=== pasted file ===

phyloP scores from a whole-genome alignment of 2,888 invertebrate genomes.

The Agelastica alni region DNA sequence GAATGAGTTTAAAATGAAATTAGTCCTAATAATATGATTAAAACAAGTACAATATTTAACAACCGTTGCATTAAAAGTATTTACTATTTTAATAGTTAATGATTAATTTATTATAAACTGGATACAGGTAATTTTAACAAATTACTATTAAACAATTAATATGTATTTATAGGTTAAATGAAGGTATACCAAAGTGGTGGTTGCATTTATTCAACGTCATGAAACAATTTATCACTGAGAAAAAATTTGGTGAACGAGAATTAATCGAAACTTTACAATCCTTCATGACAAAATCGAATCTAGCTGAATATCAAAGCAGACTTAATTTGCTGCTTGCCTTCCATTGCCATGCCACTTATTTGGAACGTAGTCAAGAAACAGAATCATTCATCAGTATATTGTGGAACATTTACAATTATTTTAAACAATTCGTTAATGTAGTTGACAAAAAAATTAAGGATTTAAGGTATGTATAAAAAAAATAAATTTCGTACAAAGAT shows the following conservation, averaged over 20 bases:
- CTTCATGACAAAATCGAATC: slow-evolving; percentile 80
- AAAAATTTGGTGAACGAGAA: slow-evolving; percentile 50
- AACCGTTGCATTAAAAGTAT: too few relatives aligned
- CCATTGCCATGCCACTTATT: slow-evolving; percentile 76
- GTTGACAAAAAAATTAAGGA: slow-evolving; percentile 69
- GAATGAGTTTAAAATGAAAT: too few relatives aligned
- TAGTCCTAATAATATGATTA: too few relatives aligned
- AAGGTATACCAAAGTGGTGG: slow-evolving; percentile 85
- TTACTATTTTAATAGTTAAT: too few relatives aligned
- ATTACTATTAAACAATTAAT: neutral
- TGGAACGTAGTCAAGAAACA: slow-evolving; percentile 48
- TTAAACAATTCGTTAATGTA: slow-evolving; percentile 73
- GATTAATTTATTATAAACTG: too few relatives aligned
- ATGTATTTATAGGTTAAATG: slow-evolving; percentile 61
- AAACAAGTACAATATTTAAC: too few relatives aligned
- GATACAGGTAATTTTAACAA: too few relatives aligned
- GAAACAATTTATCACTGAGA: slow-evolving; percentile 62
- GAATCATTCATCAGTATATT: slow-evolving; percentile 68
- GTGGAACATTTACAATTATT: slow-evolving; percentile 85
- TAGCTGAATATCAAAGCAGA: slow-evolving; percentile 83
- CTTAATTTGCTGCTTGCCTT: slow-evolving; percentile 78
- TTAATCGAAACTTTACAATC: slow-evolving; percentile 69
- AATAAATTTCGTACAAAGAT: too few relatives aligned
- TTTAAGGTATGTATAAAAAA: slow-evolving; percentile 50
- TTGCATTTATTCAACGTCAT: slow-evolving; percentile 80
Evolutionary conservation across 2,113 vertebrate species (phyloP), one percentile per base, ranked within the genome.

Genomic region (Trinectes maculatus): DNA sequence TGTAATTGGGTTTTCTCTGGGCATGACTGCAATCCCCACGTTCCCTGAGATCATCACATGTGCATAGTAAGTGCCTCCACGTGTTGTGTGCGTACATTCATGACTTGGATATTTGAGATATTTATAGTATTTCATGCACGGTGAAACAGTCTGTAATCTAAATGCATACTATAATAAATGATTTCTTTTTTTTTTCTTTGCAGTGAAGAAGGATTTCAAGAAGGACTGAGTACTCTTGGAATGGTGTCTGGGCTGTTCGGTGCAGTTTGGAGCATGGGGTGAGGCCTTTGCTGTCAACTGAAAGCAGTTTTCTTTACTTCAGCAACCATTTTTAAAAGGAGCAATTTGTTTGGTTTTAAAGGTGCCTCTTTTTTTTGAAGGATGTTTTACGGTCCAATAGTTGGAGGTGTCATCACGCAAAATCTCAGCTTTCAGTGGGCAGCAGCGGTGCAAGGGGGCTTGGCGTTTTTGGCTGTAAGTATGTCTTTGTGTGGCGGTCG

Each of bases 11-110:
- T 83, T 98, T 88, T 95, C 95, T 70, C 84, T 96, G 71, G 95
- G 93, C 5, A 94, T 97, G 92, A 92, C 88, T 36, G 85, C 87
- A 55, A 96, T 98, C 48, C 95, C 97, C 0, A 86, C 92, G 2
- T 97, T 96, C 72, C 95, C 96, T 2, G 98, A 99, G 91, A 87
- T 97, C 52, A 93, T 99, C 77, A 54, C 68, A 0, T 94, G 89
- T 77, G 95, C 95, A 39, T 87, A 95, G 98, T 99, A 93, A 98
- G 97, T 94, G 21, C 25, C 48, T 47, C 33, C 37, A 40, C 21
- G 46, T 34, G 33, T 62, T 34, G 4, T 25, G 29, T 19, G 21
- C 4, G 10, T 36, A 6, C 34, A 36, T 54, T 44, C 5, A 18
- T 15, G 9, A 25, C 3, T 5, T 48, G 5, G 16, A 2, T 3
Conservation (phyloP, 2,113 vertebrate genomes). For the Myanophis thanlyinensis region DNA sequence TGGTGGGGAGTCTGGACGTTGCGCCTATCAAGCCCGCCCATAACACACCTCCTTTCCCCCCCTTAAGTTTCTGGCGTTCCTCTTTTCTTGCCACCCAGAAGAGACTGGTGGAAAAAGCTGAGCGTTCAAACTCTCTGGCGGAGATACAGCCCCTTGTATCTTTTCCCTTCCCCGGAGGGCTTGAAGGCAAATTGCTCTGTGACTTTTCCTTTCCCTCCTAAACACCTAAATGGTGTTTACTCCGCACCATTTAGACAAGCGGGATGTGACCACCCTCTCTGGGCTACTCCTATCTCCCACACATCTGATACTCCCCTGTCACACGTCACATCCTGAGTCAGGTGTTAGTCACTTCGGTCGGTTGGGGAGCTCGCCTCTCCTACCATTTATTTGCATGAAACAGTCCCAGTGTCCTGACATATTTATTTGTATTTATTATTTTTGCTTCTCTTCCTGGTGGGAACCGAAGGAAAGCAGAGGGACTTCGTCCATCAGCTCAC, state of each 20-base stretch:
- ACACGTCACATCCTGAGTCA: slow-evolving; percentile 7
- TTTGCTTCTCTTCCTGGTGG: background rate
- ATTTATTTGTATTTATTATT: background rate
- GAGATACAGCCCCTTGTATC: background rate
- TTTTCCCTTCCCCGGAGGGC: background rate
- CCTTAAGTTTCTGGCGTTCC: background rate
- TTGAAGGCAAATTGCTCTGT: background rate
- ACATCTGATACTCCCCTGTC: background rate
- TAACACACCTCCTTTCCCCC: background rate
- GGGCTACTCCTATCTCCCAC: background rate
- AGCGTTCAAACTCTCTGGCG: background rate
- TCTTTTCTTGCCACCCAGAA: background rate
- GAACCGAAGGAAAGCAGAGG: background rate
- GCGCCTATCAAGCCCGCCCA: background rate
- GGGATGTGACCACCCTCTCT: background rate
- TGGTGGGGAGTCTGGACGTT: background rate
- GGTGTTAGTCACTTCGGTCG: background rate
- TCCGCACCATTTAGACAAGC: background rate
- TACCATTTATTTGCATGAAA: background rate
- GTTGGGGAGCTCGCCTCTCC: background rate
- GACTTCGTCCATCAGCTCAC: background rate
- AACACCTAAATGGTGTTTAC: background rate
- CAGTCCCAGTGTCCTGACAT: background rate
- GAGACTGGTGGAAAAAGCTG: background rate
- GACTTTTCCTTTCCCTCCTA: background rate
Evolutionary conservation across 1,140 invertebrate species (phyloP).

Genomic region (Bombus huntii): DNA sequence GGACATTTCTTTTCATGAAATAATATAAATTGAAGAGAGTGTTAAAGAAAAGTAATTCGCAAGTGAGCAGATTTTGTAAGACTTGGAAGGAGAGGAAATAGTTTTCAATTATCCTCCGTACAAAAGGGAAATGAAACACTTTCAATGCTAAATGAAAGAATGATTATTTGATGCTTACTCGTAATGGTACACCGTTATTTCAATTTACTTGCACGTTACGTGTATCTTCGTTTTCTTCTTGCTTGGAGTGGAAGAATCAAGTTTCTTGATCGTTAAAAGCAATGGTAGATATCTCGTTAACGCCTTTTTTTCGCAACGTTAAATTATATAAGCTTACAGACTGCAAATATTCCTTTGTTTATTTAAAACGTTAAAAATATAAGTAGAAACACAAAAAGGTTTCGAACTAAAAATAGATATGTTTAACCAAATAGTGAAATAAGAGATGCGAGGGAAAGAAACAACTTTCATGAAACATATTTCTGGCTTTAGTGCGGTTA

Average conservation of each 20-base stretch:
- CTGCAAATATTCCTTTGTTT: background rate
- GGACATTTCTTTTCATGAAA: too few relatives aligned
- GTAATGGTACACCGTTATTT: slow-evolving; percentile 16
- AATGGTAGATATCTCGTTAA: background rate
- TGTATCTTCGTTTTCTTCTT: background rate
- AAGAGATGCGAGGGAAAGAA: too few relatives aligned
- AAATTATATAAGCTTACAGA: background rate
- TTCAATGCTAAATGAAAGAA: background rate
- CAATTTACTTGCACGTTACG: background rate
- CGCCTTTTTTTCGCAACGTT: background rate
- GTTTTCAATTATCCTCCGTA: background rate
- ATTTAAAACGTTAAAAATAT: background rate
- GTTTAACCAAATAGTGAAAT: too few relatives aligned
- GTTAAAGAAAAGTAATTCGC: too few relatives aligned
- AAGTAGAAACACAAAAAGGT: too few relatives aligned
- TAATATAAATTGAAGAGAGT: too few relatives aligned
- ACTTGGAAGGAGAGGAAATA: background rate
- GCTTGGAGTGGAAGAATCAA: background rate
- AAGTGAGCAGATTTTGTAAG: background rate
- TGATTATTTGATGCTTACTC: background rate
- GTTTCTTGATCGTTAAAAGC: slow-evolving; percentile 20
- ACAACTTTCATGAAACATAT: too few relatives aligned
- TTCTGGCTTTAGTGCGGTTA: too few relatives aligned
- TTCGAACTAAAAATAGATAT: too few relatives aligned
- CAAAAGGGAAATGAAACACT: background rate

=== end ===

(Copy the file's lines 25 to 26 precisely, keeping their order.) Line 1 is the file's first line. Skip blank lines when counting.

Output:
- AATAAATTTCGTACAAAGAT: too few relatives aligned
- TTTAAGGTATGTATAAAAAA: slow-evolving; percentile 50